Phila. Business Journal: “Stoneleigh fight heading to Harrisburg”
June 6, 2018
By Allison Burdo
Three local state lawmakers are preparing to introduce a bill that would prevent Lower Merion School District, among other organizations throughout Pennsylvania, from exercising powers of eminent domain on land that falls under a conservation easement, like the Stoneleigh property the tony suburban school system is eying for its next middle school.
“The Lower Merion School District has decided to use eminent domain to condemn privately owned land permanently preserved by conservation easement, over the objections of many residents of the community,” said Rep. Warren Kampf (R-Montgomery/Chester), the lead sponsor of House Bill 2468, in a statement. “This bill will do what most people thought would have happened to all preserved land.”
The bill, which also counts Reps. Marcy Toepel (R-Montgomery), Kate Harper(R-Montgomery) and a dozen others as sponsors, follows a storm of negative reaction from community members and preservation advocates who say LMSD should look elsewhere for its expansion plans and leave the 42-acre Stoneleigh: A Natural Garden untouched.
LMSD leaders previously sent a nonbinding letter of intent to purchase seven acres from the natural preserve, which opened to the public just last month. While school district leaders initially said they were only interested in that small portion of the property, LMSD Superintendent Robert Copeland and board of directors president, Dr. Melissa Gilbert, later said all 42 acres could be considered.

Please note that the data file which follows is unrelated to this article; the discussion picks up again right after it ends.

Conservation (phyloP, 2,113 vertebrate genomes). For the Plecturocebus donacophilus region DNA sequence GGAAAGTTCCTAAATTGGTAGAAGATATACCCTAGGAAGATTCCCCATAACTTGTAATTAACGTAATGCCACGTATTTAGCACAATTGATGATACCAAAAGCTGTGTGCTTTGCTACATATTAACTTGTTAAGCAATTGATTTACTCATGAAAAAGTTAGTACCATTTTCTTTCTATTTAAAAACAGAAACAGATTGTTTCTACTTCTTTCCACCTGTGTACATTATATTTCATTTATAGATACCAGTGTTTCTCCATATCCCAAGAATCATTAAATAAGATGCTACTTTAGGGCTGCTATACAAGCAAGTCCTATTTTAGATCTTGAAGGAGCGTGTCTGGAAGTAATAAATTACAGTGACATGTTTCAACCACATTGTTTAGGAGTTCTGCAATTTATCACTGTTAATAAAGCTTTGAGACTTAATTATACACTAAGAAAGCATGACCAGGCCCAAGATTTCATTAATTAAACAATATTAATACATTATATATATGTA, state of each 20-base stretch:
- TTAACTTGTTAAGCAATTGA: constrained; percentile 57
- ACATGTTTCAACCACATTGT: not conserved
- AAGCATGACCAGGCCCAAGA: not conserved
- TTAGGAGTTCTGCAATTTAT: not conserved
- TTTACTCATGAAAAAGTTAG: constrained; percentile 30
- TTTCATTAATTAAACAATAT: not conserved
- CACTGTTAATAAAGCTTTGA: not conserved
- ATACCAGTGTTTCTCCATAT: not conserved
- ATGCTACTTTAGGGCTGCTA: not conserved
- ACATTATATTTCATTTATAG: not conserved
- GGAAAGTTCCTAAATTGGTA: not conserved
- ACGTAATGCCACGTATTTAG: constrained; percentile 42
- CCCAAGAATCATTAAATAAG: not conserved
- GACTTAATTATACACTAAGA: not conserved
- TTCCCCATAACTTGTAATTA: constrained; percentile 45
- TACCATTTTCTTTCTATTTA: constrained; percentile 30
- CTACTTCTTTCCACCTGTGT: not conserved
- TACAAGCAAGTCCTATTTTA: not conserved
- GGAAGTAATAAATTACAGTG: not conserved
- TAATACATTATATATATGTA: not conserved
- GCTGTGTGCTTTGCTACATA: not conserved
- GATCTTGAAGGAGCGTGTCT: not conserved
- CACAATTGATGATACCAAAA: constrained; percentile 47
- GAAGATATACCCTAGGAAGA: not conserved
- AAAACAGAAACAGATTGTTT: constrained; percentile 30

Currently headed to the Local Government committee, the bill would adjust the state’s Eminent Domain Code to require any government agency to obtain Orphans’ Court approval before using eminent domain to take permanently preserved land.
Despite the pending litigation’s potential to upend one of several land acquisition options for Lower Merion, the school district is leaving Stoneleigh on the table as an option.
“The District is aware of this proposal. At this time, all options remain under consideration as we seek the best solutions for our students in light of the challenges posed by our rapidly increasing enrollment,” LMSD spokeswoman Amy Buckman said in an email.
Other properties under consideration by the school district include a portion of the St. Charles Borromeo Seminary campus in Wynnewood; Friends Central Lower School site at 228 Old Gulph Road, Wynnewood; and the Islamic Foundation site at 1860 Montgomery Ave., Villanova.
The Islamic Foundation site, near Stoneleigh, poses construction challenges, plus it could soon be designated a historical property. The Friends School has already said it is not interested in selling, while the Seminary, according to LMSD, has been unresponsive to the district’s overtures. Current eminent domain parameters prevent LMSD from condemning The Friends School and the seminary sites.